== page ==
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Out of Focus

Ana Novoa

We’re going thirty miles an hour in the fast lane. I don't deign to look at my father because it feels like his slow-ass driving is a test of my patience. We weren't getting full-on dirty looks from people who passed us in the right lane, but I distinctly saw that glance and then a nod of confirmation because yes it was a little old man who was driving so slowly. Of course. Among other things, he gets a pass for this because of his age. He looks at least ninety. His hair isn't completely gone; instead, it's become so thin, stringy, and hard to control that he allows it to do whatever it wants, making him look like an old heroin addict that's too doped up to tell the difference. The cracks in his face form dehydrated canyons, the spots of color on his hands landmarks visible from space. I half expect a creak whenever he stands up.

I tighten my folded arms and shift away from him as if I can prevent myself from someday looking like the old codger if I just stay far away enough. Hopefully, I'll be long gone before that many years pass. He won't though; it's always the bitter ones that live the longest.

I pull out my phone to annoy him, and sure enough, he makes that grunting noise when he sees it. The sound manages to convey his general disappointment in me and jealousy at the fact that I know how to use my phone. Today’s top story: yet another city flooding. The next: new lakes forming in Arizona. Part of me wonders if it’s ever going to rain again. Mid-September and the sky is clear, the pools still open.

Dad always says climate change is bullshit, of course. “Haven’t you ever heard of a thing called seasons?” Neither of us are feeling particularly chatty today, thankfully.

I decide it’s best for my mental health to stay off my phone, so I screw with the radio instead. Dad gives me the side-eye but says nothing. Evidently, he’s gotten tired of my attention- seeking.

We're back up to the speed limit when I get a text from Lila. Now that I'm stuck in the old Lexus (which might as well be a Hummer for all the exhaust it spits out) with the old man, she's suddenly cleared up her schedule and could've given me a ride today if only I'd reminded her. Silly me. I let her play it off as a coincidence, taking her sparse apology without sending my skepticism back.

"Who's that?" I hear him ask.


"Mm." That’s about the reaction I have whenever Lila calls me. I mean, she’s my sister and I love her and all that obligatory stuff, but I’ve kind of lost the will to try to stay caught up on her life. She only calls to tell me stuff when her friends are busy. Not that I mind. She spent half an hour telling me about her latest boyfriend last time. I set my phone on the counter and edited some photos for a while, half listening. She makes for good white noise. That was a while ago, though. She swore off talking to me for reasons I can’t remember. She’s done that to Dad several times, though, and still winds up playing nice again so she can ask for money, so I’m not worried.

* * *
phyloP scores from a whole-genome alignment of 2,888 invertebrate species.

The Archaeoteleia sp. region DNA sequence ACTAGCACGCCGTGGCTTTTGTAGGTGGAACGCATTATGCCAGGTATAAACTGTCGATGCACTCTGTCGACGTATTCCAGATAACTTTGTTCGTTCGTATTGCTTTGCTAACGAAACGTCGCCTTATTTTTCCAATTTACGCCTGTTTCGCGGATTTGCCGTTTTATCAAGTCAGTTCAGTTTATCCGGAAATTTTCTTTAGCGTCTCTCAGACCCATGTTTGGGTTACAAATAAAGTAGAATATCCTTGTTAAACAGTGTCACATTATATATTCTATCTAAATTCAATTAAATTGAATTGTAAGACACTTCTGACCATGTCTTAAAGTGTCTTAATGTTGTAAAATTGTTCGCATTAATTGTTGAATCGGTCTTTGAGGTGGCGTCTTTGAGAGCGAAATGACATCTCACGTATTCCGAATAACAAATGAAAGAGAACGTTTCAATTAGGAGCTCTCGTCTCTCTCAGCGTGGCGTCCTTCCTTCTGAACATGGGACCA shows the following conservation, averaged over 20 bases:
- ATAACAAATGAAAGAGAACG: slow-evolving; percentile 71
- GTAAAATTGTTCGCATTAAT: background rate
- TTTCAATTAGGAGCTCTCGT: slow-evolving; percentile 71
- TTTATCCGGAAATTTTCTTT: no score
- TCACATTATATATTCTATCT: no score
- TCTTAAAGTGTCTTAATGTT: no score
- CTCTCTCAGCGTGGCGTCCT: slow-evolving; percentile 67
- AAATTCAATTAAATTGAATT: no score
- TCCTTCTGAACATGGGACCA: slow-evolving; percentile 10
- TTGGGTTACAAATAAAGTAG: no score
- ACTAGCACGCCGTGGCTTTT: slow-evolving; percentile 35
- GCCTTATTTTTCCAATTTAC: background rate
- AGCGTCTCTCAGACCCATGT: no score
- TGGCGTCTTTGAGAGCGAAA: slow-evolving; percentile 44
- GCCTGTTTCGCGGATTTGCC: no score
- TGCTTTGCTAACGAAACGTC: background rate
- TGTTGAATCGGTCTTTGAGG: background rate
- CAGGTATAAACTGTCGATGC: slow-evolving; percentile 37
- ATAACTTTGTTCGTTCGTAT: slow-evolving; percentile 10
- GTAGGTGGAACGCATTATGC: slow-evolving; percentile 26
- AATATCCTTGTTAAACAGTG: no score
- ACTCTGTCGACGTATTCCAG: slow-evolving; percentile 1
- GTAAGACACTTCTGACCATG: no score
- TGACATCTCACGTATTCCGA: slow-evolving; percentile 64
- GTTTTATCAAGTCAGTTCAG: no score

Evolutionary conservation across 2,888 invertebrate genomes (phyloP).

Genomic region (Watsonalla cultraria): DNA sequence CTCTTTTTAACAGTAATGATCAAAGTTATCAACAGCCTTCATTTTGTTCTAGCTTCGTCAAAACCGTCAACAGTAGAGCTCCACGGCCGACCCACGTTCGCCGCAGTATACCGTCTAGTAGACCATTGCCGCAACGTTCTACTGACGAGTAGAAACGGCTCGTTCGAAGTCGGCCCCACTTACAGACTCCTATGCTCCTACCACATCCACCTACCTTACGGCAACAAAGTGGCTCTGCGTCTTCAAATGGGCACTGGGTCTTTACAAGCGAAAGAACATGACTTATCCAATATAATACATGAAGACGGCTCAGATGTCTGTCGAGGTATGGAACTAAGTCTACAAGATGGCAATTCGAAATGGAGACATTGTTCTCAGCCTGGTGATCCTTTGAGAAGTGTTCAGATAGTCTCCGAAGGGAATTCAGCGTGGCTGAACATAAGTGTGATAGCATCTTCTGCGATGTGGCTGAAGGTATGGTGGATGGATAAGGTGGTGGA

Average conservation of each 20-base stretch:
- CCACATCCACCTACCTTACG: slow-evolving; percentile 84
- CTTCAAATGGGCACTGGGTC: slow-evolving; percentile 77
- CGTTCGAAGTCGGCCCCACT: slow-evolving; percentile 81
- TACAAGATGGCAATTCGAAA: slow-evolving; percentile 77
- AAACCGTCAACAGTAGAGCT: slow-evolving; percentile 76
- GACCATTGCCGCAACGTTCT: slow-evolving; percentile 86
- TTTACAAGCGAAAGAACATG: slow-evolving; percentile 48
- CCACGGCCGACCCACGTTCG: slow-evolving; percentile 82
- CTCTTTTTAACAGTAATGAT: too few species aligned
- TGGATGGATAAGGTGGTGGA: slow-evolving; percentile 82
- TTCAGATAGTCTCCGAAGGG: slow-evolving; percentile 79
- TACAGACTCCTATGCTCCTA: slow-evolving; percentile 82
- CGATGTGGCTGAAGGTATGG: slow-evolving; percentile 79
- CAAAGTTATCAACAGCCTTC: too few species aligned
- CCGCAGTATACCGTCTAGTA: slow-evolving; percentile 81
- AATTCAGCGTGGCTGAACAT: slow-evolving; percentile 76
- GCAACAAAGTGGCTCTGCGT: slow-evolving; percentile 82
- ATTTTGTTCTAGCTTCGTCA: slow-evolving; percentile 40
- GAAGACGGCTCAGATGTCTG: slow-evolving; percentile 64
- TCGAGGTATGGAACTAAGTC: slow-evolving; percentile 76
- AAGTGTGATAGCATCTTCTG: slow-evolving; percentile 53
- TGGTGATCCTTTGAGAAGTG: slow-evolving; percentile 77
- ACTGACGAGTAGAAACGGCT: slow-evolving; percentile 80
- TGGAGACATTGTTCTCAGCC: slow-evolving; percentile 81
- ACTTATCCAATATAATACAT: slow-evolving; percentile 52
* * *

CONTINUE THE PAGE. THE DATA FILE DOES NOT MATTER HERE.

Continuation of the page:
Last time I actually saw her, I was going to this Chinese place at midnight, which is a weekend habit I hadn't been able to kick since freshman year. It let me pretend I was still excited about being an independent adult. The neon sign outside the restaurant looked very aesthetic, so I was taking a picture of it when I noticed my sister across the street, stumbling out of a karaoke place with a group of people. I couldn’t help but wonder how long she’d known them, or how long they would put up with her. She looked happy, at least, which is what I tried to focus on. Naturally, though, the starkest part of that memory is some guy watching her hungrily.

One of Lila’s friends, Beth, seemed to think for a while that I was her friend by default. Either that or she just didn’t know anyone else who frequented the coffee shop that she was always haunting. She always sat with me and would immediately start talking no matter how pointedly I avoided eye contact. At least she kept me updated on Lila, back when I cared. I used to dig for this, going down our list of shared friends until someone could tell me where my sister was and what she was doing. Now I wished Beth would leave me alone and keep Lila’s shit to herself.

“I saw her the other night. She always wants to go out, but I’m broke, of course. What am I supposed to do? Some of us have work in the morning,” she laughed. Lila had a job; she just didn’t care. I didn’t tell Beth that I was moving across the country. I also didn’t tell her that she was an irresponsible bitch for leaving my sister alone. No doubt she would be alone until someone hit on her, which never took long. I look at her number on my phone now and wonder if our old man knows any of this.

“How long are you going away?” Dad asks me. There’s no preamble, and he still doesn’t look at me.

“I’m not ‘going away,’ Dad. I’m moving. For years. Forever. I don’t know.” It sounds stupid, and I suddenly feel very much like a kid.

“What’s in Detroit?” he asks. What’s in Detroit is my first photography job in five years. That’s right, I’m actually pursuing my dreams. Way to go, Justin—you’re blowing thousands on airfare and moving expenses on the slim chance that you can actually have a profitable career in the arts. The distance is a bonus. At my old job, I could mostly work from my apartment, but on the few occasions I do go into the office, I drive past my elementary school, the old house, and the pizza place where I worked my first job. It’s quite depressing. What’s in Detroit is also a hell of a lot more culture than anywhere within a fifty-mile radius of home.

“A job,” I reply. He hums a non-response, which he knows I hate. There’s a brief moment where I want to start a fight. What kind of father doesn’t worry about his son moving across the country? He should be asking me where I’m working, where I’m staying, what I’ll be doing. I don’t, though; instead, I shrug at the dashboard and remind myself that I’m an adult. An adult who’s moving several states away to avoid his family, sure, but an adult all the same. Not that the avoiding is going too well at this moment.